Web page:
[1] The following passage is based on “Grave of Girl Daily Visited,” San Francisco Examiner, 3 November 1921, 12; “Mystery Visitor Decorates Grave of Virginia Rappe,” Los Angeles Herald, 3 November 1921, A12; “Identify Grave Visitor,” Los Angeles Herald, 5 November 1921, A3; “Solve Rappe Grave Puzzle, Los Angeles Record, 5 November 1921, 2; “Mystery Suitor of Rappe Girl Tells of Affection,” San Francisco Examiner, 5 November 1921, 9; 1920 U.S. Federal Census, California, Los Angeles County, Los Angeles Assembly District 75, Enumeration District 480, Sheet 3A, line 30; and other corroborative sources.

100 Years Ago Today: Virginia Rappe buried, September 19, 1921

In San Francisco, Roscoe Arbuckle had another woman to consider beside Virginia Rappe.

Minta Durfee woke to spend her first full day in the city as the comedian’s wife. For some people, who may have forgotten Arbuckle had a wife, Durfee must have seemed like a revenant.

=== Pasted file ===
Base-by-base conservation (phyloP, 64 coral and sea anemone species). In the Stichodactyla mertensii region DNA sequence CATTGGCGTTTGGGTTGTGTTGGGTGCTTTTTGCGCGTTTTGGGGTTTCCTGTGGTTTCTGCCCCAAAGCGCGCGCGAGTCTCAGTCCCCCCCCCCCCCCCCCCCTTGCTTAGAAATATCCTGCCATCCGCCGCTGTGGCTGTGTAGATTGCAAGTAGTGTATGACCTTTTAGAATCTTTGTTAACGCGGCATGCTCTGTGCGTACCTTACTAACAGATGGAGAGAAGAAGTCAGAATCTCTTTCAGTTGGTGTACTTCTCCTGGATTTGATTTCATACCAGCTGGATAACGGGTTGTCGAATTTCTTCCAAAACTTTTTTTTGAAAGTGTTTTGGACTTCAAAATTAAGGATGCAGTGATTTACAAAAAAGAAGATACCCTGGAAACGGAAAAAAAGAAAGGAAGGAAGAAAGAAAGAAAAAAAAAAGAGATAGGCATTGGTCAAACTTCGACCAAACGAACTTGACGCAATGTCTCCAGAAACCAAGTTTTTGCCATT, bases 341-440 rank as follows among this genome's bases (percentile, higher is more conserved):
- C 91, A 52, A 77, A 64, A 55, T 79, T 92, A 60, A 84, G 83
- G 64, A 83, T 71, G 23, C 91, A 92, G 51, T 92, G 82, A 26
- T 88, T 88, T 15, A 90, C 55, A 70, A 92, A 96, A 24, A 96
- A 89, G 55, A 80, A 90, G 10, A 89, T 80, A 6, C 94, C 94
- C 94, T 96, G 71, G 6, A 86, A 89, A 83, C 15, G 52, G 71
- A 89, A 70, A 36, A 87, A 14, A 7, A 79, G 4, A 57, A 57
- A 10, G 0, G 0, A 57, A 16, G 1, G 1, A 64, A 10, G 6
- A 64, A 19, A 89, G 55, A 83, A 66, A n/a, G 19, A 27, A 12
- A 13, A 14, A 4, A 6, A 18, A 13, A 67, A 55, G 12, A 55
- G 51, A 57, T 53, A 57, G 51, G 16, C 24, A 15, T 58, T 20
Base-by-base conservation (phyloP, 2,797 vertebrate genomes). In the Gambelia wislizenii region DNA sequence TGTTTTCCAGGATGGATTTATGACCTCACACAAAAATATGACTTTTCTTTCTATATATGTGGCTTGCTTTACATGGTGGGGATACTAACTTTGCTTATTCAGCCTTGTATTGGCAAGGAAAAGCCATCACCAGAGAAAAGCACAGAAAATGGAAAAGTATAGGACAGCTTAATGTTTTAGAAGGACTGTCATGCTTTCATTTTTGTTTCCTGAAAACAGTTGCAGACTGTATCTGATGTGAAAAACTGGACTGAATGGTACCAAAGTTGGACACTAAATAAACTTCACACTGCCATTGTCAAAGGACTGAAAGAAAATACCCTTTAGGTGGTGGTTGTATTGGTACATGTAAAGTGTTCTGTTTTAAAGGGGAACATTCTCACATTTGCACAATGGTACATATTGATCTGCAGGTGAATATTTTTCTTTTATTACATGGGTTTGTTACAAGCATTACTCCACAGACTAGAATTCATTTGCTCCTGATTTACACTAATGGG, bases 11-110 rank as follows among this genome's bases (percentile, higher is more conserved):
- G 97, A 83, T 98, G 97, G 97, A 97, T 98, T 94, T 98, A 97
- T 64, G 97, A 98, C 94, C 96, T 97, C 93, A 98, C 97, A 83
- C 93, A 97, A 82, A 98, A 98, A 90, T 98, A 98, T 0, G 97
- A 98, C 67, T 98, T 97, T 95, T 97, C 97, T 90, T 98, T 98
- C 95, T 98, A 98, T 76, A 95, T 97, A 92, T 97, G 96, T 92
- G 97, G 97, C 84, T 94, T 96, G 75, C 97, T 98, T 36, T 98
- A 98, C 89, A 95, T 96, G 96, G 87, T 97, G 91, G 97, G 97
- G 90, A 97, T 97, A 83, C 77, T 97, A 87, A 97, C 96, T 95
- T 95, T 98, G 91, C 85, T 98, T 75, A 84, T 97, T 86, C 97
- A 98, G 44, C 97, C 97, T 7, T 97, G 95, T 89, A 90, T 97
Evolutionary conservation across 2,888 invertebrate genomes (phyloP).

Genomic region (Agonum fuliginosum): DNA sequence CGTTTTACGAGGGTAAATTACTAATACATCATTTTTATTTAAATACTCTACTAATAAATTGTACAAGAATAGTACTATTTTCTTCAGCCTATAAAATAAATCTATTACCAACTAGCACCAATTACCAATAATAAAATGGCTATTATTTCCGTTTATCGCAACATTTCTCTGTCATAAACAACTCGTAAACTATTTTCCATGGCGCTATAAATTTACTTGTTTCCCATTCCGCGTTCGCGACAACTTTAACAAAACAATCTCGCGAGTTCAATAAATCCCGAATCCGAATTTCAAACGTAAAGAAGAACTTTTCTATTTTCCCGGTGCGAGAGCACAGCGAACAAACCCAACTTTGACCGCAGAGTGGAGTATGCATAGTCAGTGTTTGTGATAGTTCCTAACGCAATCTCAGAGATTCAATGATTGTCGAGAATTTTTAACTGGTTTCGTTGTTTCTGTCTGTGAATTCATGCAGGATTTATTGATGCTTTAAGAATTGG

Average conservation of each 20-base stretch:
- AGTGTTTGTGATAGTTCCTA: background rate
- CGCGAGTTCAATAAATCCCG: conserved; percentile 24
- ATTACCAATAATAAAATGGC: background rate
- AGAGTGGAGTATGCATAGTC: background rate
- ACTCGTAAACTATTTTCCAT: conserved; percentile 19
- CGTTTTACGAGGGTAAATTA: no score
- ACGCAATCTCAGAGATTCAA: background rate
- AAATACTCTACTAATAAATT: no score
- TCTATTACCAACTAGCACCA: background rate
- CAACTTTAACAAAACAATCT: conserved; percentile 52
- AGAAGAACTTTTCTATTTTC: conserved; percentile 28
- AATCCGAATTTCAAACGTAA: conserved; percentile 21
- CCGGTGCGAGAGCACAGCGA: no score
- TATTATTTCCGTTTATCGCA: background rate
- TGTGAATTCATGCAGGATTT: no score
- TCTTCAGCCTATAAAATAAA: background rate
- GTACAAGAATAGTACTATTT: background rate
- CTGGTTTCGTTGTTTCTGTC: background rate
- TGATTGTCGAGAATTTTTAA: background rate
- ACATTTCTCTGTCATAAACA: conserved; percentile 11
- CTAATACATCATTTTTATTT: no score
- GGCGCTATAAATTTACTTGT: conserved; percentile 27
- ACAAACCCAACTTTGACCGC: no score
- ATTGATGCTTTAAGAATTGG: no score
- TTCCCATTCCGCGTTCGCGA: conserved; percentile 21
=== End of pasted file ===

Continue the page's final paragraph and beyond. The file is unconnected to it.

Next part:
Meanwhile, to the south, in Los Angeles, a brief service was conducted in the Strother & Dayton mortuary chapel. Some of Rappe’s film colony friends were observed among the celebrity mourners. Kathleen Clifford, termed “a dear friend of the dead girl,” came with Canadian actress Grace Darmond and her mother. Although Lloyd Hamilton couldn’t make it, his wife Ethel was present as was the future Mrs. Oliver Hardy, Myrtle Reeves, and her sister May, also a Vitagraph actress.

Many of Rappe’s friends had sent flowers, which required an open hearse to bring to the cemetery. Maude Delmont, sent a bouquet of Cecile Brunner roses with a note that read “To Virginia: You know I love you as though you were my sister.” Norman Taurog and Larry Semon provided a loving cup filled with roses and inscribed in Rappe’s memory. Aunt Kate and Uncle Joe Hardebeck contributed a pillow of rosebuds decorated with a ribbon that read, “Tootie,” her childhood nickname.